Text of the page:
Technology: 100kW run-of-river hydro
Location: The Allt a’ Mhuilinn burn, south of Ullapool
CARES funding: Grant for feasibility study in
2012, pre-planning loan of £110,000
Date installed/operational: BroomPower began generating energy in October 2017
BroomPower is a 100kW run-of-river hydro-electric scheme south of Ullapool in the North West Highlands. It is Lochbroom Community Renewables’ first project and was initiated because of strong local support for community-owned renewable energy schemes. Support from CARES was used to help fund the project feasibility and development stages through a grant and a pre-planning loan.
BroomPower reached its £900,000 community share offer target in 2016 with 54% of investors being from the local area. BroomPower Community Hydro officially began generating electricity in November 2017
Project aims and objectives
Lochbroom Community Renewables is a Community Benefit Society which was set up by the Ullapool Community Trust to run renewable energy projects.
An opportunity arose as Forestry Commission Scotland invited communities to develop hydro projects on local, state owned woodland through the National Forest Land Scheme. Two sites were identified and after initial feasibility work, the Allt a’ Mhuilinn burn was the most viable location for a small-scale hydro scheme. The burn is on Forestry Commission land about eight miles south of Ullapool and rises on open moorland before dropping steeply through the forested slopes of the glaciated valley. It then passes under the A835 into the River Broom, the main river entering Loch Broom – also known as Loch Bhraoin, ‘the loch of rain showers’.
Grant funding from CARES was used to fund the initial feasibility study in 2012. A further £110,000 pre-planning loan was essential to take the business case forward and develop the project. This development work covered all the pre-construction elements including detailed design, formal authorisation (planning permission, SEPA licensing, grid connection, Forestry approval and lease), Feed-in Tariff approval, various essential surveys, and tender specification and selection of construction contractors.
The CARES pre-planning loan bridged the gap between the feasibility stage and the launch of the community shares scheme which funded the project and repaid the loan.
Outcomes and achievements
The BroomPower project was made possible by a successful community share scheme, supported by Community Shares Scotland.
The community share scheme was launched back in April 2016 with a ‘Hydro Hoolie’ with a ceilidh band. The BroomPower team worked tirelessly to promote community involvement and investment from the local community and beyond. With only a week to go the group still had £480,000 to raise, but a final rush of interest saw the final sum raised in just five days.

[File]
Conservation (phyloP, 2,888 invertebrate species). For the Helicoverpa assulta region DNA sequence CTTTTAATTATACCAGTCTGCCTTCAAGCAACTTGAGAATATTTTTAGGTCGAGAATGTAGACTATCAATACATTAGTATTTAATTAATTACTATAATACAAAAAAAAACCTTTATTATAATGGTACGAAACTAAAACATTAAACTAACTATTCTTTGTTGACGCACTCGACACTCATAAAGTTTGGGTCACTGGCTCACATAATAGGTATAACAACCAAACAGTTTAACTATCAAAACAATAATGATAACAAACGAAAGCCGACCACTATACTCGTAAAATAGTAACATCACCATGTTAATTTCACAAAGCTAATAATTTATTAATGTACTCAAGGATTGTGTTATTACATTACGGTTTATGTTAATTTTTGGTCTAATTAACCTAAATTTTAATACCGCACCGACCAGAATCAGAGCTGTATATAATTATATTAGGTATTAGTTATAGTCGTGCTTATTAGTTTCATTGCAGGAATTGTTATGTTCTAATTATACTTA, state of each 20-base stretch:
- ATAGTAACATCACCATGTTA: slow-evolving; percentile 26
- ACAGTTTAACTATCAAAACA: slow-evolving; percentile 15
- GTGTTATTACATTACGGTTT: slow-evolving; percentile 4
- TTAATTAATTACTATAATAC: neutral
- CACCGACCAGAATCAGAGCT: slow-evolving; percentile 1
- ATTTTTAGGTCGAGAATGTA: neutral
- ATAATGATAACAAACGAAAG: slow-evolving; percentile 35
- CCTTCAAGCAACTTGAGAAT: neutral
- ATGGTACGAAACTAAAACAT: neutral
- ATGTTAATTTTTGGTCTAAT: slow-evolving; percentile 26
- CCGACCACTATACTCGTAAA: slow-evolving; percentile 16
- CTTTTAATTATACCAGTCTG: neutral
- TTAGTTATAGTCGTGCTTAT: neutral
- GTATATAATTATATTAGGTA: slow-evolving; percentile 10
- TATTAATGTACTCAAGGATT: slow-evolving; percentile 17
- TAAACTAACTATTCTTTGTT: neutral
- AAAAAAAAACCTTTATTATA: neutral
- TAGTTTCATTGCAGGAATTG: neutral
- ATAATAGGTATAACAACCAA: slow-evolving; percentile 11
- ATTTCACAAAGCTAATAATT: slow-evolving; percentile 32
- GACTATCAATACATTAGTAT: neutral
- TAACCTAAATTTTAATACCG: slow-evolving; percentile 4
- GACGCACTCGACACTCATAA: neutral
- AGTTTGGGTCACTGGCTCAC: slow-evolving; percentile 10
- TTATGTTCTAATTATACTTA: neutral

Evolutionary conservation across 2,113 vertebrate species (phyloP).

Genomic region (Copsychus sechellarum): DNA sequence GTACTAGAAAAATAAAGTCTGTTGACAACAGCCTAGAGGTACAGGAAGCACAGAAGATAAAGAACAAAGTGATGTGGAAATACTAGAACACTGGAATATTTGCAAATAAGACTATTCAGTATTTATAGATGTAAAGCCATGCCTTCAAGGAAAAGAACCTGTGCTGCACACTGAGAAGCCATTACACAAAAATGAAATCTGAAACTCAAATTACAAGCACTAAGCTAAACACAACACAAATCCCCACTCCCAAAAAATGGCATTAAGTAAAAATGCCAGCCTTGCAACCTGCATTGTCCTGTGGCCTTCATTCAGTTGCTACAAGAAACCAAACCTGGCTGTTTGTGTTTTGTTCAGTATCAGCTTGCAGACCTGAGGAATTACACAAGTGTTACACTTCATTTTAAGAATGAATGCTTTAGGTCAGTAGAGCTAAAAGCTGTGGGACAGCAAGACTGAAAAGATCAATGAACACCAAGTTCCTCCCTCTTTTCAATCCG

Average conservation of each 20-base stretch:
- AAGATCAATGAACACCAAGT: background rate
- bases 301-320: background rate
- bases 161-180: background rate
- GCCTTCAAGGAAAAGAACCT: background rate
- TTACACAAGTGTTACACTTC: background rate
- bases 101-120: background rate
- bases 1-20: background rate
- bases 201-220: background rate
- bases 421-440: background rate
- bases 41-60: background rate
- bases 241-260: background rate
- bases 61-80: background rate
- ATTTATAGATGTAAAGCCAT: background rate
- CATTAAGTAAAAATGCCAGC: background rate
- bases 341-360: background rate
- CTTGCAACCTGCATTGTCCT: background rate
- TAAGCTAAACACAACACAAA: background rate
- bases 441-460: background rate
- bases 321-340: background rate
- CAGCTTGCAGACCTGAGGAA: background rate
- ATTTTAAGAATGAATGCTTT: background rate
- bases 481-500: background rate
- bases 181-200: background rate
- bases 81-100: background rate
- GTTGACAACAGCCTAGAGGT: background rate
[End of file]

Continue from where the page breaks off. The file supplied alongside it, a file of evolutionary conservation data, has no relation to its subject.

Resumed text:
Tim Gauntlett, Chair of BroomPower, said, “This is a magnificent result for the volunteer directors and supporters of BroomPower. The whole area of Ullapool and Loch Broom has responded to the call for community engagement and given this project a financial boost of confidence. It has ignited the imagination of people from across the UK and that also helped us to reach our target of £900,000. At a time of austerity and uncertainty, it is breath-taking that people have invested so much of their money. Maybe it is the simplicity of green energy, combined with a small community seeking to provide for itself, that has inspired investors.”
The official ‘cutting the turf’ ceremony for the hydro construction took place on 13th May 2017 at Braemore Hall, where local schoolchildren (who chose the name for the turbine in a competition) joined representatives of BroomPower and contractors to mark the occasion and name the turbine Flo. BroomPower officially began generating at the end of October 2017.
The community hydro scheme was formally commissioned and transferred to LochBroom Community Renewables on 18th November 2017. As well as generating renewable electricity, the BroomPower scheme generates income for a Community Benefit Fund. This was established after a Memorandum of Understanding was approved by shareholders at the AGM. The fund is managed by Ullapool Community Trust and the amount transferred was boosted by shareholders’ gift aided donations of their first interest payments. An independent group of local representatives will distribute the fund on behalf of the Ullapool Community Trust, making sure funding goes to community initiatives aligned with the Trust’s objectives.
Paul Copestake, Lochbroom Community Renewables group member, said, “Without the financial support of CARES this project could not have been entertained as a viable plan. The community group needed the initial grant to establish the scheme’s feasibility and the loan to bridge the funding from the outline design to the successful community share scheme and construction.”